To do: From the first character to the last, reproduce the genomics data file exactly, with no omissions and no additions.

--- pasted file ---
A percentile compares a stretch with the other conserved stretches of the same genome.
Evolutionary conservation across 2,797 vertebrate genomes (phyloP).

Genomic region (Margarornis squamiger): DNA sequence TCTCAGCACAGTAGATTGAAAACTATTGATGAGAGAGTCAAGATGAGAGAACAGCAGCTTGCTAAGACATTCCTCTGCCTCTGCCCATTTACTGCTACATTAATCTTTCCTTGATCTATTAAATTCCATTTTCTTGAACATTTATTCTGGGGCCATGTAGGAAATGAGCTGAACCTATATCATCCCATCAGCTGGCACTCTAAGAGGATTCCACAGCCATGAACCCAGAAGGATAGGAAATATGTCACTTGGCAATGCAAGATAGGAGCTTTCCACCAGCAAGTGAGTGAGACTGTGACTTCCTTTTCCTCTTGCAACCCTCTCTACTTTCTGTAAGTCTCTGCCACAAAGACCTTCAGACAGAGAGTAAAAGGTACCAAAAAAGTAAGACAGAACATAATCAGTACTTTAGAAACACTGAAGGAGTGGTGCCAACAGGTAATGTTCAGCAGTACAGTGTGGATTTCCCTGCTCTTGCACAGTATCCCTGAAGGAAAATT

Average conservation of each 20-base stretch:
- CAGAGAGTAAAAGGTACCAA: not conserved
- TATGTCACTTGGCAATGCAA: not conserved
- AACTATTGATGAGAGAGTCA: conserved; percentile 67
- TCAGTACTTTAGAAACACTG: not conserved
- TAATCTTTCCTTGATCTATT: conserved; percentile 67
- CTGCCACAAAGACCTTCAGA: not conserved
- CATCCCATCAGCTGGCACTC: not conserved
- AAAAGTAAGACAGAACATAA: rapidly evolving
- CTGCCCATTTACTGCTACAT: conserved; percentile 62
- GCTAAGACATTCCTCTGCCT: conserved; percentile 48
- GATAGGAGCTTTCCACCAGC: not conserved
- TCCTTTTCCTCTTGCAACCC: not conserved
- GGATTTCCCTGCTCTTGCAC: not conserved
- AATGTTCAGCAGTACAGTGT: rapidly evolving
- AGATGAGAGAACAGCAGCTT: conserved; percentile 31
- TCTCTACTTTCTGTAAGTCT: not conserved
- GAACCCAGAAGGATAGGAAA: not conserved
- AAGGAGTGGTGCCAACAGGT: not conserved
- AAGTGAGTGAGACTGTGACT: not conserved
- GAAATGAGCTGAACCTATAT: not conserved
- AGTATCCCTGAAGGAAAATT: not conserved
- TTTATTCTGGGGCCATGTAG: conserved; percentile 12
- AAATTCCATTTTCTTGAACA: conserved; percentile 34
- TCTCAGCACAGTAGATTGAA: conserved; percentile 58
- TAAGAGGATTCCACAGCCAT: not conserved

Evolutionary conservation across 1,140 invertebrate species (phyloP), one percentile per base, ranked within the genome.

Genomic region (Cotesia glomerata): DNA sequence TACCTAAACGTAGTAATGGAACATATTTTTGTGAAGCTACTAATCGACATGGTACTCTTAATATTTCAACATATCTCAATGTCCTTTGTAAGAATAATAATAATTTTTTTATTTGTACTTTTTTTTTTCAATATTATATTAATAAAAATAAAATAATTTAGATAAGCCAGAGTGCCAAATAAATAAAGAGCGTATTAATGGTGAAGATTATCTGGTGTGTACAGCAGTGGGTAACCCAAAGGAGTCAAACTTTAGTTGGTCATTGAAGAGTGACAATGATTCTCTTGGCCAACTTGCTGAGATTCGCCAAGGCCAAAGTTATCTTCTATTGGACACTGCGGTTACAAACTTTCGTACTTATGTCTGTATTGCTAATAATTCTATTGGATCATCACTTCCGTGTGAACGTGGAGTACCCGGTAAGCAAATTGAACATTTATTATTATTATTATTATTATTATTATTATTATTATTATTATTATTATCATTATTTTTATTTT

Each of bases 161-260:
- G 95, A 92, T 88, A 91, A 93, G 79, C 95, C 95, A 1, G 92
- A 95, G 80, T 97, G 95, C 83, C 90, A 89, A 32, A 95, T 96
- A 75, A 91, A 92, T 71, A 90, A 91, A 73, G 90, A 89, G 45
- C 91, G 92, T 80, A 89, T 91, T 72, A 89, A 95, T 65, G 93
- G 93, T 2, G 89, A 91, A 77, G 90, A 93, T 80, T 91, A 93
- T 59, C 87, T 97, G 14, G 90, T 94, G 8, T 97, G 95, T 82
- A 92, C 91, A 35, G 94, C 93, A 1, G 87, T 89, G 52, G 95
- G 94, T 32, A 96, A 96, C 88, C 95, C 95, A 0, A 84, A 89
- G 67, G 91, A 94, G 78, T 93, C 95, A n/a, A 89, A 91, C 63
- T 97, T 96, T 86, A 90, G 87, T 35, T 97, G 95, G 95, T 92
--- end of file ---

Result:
A percentile compares a stretch with the other conserved stretches of the same genome.
Evolutionary conservation across 2,797 vertebrate genomes (phyloP).

Genomic region (Margarornis squamiger): DNA sequence TCTCAGCACAGTAGATTGAAAACTATTGATGAGAGAGTCAAGATGAGAGAACAGCAGCTTGCTAAGACATTCCTCTGCCTCTGCCCATTTACTGCTACATTAATCTTTCCTTGATCTATTAAATTCCATTTTCTTGAACATTTATTCTGGGGCCATGTAGGAAATGAGCTGAACCTATATCATCCCATCAGCTGGCACTCTAAGAGGATTCCACAGCCATGAACCCAGAAGGATAGGAAATATGTCACTTGGCAATGCAAGATAGGAGCTTTCCACCAGCAAGTGAGTGAGACTGTGACTTCCTTTTCCTCTTGCAACCCTCTCTACTTTCTGTAAGTCTCTGCCACAAAGACCTTCAGACAGAGAGTAAAAGGTACCAAAAAAGTAAGACAGAACATAATCAGTACTTTAGAAACACTGAAGGAGTGGTGCCAACAGGTAATGTTCAGCAGTACAGTGTGGATTTCCCTGCTCTTGCACAGTATCCCTGAAGGAAAATT

Average conservation of each 20-base stretch:
- CAGAGAGTAAAAGGTACCAA: not conserved
- TATGTCACTTGGCAATGCAA: not conserved
- AACTATTGATGAGAGAGTCA: conserved; percentile 67
- TCAGTACTTTAGAAACACTG: not conserved
- TAATCTTTCCTTGATCTATT: conserved; percentile 67
- CTGCCACAAAGACCTTCAGA: not conserved
- CATCCCATCAGCTGGCACTC: not conserved
- AAAAGTAAGACAGAACATAA: rapidly evolving
- CTGCCCATTTACTGCTACAT: conserved; percentile 62
- GCTAAGACATTCCTCTGCCT: conserved; percentile 48
- GATAGGAGCTTTCCACCAGC: not conserved
- TCCTTTTCCTCTTGCAACCC: not conserved
- GGATTTCCCTGCTCTTGCAC: not conserved
- AATGTTCAGCAGTACAGTGT: rapidly evolving
- AGATGAGAGAACAGCAGCTT: conserved; percentile 31
- TCTCTACTTTCTGTAAGTCT: not conserved
- GAACCCAGAAGGATAGGAAA: not conserved
- AAGGAGTGGTGCCAACAGGT: not conserved
- AAGTGAGTGAGACTGTGACT: not conserved
- GAAATGAGCTGAACCTATAT: not conserved
- AGTATCCCTGAAGGAAAATT: not conserved
- TTTATTCTGGGGCCATGTAG: conserved; percentile 12
- AAATTCCATTTTCTTGAACA: conserved; percentile 34
- TCTCAGCACAGTAGATTGAA: conserved; percentile 58
- TAAGAGGATTCCACAGCCAT: not conserved

Evolutionary conservation across 1,140 invertebrate species (phyloP), one percentile per base, ranked within the genome.

Genomic region (Cotesia glomerata): DNA sequence TACCTAAACGTAGTAATGGAACATATTTTTGTGAAGCTACTAATCGACATGGTACTCTTAATATTTCAACATATCTCAATGTCCTTTGTAAGAATAATAATAATTTTTTTATTTGTACTTTTTTTTTTCAATATTATATTAATAAAAATAAAATAATTTAGATAAGCCAGAGTGCCAAATAAATAAAGAGCGTATTAATGGTGAAGATTATCTGGTGTGTACAGCAGTGGGTAACCCAAAGGAGTCAAACTTTAGTTGGTCATTGAAGAGTGACAATGATTCTCTTGGCCAACTTGCTGAGATTCGCCAAGGCCAAAGTTATCTTCTATTGGACACTGCGGTTACAAACTTTCGTACTTATGTCTGTATTGCTAATAATTCTATTGGATCATCACTTCCGTGTGAACGTGGAGTACCCGGTAAGCAAATTGAACATTTATTATTATTATTATTATTATTATTATTATTATTATTATTATTATTATCATTATTTTTATTTT

Each of bases 161-260:
- G 95, A 92, T 88, A 91, A 93, G 79, C 95, C 95, A 1, G 92
- A 95, G 80, T 97, G 95, C 83, C 90, A 89, A 32, A 95, T 96
- A 75, A 91, A 92, T 71, A 90, A 91, A 73, G 90, A 89, G 45
- C 91, G 92, T 80, A 89, T 91, T 72, A 89, A 95, T 65, G 93
- G 93, T 2, G 89, A 91, A 77, G 90, A 93, T 80, T 91, A 93
- T 59, C 87, T 97, G 14, G 90, T 94, G 8, T 97, G 95, T 82
- A 92, C 91, A 35, G 94, C 93, A 1, G 87, T 89, G 52, G 95
- G 94, T 32, A 96, A 96, C 88, C 95, C 95, A 0, A 84, A 89
- G 67, G 91, A 94, G 78, T 93, C 95, A n/a, A 89, A 91, C 63
- T 97, T 96, T 86, A 90, G 87, T 35, T 97, G 95, G 95, T 92